On Tuesday, May 30, we presented the first XENON1T results in a seminar at LNGS, the laboratory where our experiment is hosted. The seminar was presented by Marco Selvi (INFN Bologna) in the Fermi room, the main auditorium at LNGS, and introduced by the LNGS director prof. Stefano Ragazzi in front of about 40 scientists.
After a short introduction on Dark Matter (you may guess that at LNGS they are well aware of the details of this physics puzzle! ), we described the construction and commissioning phase of the various systems crucial to run our detector.
We then focused mainly on the performances of XENON1T in the first science run,
where we reached the lowest ER background ever achieved in a dark matter experiment.
Also our sensitivity is very good, being it also the best out of the various direct search dark matter experiment, even with just 34 days of data acquisition.
With our result, XENON1T (and LNGS with) is back at the frontline of the race to finally detect dark matter particles … we look forward to analyse the already acquired >70 days of data !
Marc Schumann gave a talk (slides) Talk on April 3, 2017 at the occasion of the Scientific Committee meeting of our host laboratory LNGS, showing for the first time the exposure of our first dark matter run:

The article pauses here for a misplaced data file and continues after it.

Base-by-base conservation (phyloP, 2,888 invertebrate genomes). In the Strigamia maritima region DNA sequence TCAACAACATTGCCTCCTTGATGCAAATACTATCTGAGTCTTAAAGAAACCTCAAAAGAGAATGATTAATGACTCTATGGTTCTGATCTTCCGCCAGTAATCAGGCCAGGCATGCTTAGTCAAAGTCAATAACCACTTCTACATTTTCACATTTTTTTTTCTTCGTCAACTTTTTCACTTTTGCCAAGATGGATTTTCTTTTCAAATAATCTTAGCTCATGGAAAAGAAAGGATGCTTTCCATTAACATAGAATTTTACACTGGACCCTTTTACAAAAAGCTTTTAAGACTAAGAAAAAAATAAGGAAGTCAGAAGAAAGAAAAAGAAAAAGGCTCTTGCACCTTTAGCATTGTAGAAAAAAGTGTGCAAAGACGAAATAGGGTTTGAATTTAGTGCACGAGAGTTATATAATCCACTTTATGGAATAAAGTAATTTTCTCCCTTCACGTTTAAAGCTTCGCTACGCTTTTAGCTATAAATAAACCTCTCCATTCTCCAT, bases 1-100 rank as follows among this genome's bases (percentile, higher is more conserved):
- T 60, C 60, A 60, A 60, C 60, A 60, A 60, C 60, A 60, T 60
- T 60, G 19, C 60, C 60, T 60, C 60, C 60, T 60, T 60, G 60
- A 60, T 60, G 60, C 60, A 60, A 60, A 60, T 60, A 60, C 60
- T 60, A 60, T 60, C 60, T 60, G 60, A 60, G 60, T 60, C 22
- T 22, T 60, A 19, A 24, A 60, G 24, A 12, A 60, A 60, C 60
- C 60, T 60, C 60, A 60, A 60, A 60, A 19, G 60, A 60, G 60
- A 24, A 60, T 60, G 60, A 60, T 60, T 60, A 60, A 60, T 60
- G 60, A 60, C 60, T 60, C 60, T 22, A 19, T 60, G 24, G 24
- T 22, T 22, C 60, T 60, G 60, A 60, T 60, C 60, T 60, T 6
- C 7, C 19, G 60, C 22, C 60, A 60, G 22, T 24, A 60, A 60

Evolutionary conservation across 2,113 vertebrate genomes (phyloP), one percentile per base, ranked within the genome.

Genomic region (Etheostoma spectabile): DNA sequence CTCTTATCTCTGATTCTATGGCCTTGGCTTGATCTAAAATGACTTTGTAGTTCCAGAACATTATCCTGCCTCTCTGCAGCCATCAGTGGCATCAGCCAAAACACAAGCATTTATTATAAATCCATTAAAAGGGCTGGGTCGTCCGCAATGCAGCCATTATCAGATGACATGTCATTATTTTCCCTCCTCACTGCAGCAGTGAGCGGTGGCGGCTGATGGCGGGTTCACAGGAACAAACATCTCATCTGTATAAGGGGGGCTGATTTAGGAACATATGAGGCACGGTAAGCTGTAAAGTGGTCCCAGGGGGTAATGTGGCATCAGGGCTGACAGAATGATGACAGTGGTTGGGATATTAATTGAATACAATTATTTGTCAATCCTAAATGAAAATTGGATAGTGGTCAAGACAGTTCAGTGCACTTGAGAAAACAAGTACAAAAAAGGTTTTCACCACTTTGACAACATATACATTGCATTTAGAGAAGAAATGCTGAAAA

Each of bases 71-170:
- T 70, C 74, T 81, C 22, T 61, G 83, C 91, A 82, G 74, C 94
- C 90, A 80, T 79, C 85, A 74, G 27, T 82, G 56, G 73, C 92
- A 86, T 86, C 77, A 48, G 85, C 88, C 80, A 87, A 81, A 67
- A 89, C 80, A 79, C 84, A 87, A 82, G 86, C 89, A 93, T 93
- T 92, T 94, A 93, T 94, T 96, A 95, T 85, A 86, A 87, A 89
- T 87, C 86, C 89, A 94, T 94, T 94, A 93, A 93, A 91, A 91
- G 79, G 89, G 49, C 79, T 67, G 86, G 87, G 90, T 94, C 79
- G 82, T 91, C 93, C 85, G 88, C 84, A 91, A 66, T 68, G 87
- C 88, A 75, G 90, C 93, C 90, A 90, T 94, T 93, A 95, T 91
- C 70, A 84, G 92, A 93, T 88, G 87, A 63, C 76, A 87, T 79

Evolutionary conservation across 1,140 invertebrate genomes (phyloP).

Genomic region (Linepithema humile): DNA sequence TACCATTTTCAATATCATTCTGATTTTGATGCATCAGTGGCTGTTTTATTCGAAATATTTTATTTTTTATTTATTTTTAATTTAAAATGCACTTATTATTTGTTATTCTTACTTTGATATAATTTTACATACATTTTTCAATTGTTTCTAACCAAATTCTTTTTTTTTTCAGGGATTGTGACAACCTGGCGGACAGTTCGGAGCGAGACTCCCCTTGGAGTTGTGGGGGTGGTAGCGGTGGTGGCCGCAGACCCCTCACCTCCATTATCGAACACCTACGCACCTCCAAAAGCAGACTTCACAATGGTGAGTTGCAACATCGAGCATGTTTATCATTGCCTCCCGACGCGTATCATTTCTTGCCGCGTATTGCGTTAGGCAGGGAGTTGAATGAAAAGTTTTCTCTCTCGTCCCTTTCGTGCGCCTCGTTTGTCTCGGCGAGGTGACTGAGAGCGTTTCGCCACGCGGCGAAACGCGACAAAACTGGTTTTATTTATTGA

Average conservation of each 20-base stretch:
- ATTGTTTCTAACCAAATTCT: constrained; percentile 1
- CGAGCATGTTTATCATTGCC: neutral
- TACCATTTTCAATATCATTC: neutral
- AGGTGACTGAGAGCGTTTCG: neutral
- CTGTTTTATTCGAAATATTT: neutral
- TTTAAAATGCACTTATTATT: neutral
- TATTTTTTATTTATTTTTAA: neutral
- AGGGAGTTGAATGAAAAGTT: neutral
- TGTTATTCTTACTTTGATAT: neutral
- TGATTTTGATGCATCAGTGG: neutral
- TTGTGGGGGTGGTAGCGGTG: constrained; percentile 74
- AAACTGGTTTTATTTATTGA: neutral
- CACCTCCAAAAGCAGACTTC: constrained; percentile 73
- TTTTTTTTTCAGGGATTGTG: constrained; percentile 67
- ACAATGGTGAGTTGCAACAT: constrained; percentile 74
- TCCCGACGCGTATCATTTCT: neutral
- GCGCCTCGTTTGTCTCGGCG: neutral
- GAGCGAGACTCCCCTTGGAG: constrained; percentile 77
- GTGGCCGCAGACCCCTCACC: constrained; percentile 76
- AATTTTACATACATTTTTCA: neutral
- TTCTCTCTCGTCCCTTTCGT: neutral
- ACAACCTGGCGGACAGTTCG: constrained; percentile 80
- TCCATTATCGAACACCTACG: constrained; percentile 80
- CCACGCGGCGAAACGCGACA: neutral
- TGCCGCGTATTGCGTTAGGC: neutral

Data taking of the first XENON1T science run, shown in the blue box
The ICARUS experiment just left Hall B at the Gran Sasso underground laboratory in Italy for its journey to CERN in Switzerland. We had designed the XENON1T water tank a bit smaller than originally planned to allow ICARUS to move past. Everything went smoothly, but it was a tight fit…
Part of the ICARUS experiment is hanging from the large crane in Hall B of the Gran Sasso underground lab, tightly squeezing past the XENON1T water tank on its way to CERN.
We wish our colleagues all the best with the future of their experiment. Read the full story of this move at interactions.org.
The XENON1T experiment has been approved by the INFN executive committee to be built in Hall B of the underground laboratory Laboratori Nazionali del Gran Sasso (LNGS) near Assergi, Italy. The experiment is designed to perform a search for Dark Matter with a sensitivity that is more than two orders of magnitude better than the current best sensitivities in the field.
Drawing of the XENON experiment at the Gran Sasso underground laboratory. Left the water shielding with the cryostat, on the right the service building with the electronics and xenon handling systems.
XENON1T will contain more than 3000kg of liquid xenon that are instrumented as a two-phase (liquid/gas) time projection chamber. The cryostat is housed in a water tank ten meters high and ten meters in diameter, shown on the left in the picture. This water tank shields the experiment from ambient radioactivity. A three-story service building, shown on the right in the picture, houses the systems required for handling, cooling and purification of the xenon as well as electronics and computing required for data taking. First filling with liquid xenon is expected in 2014.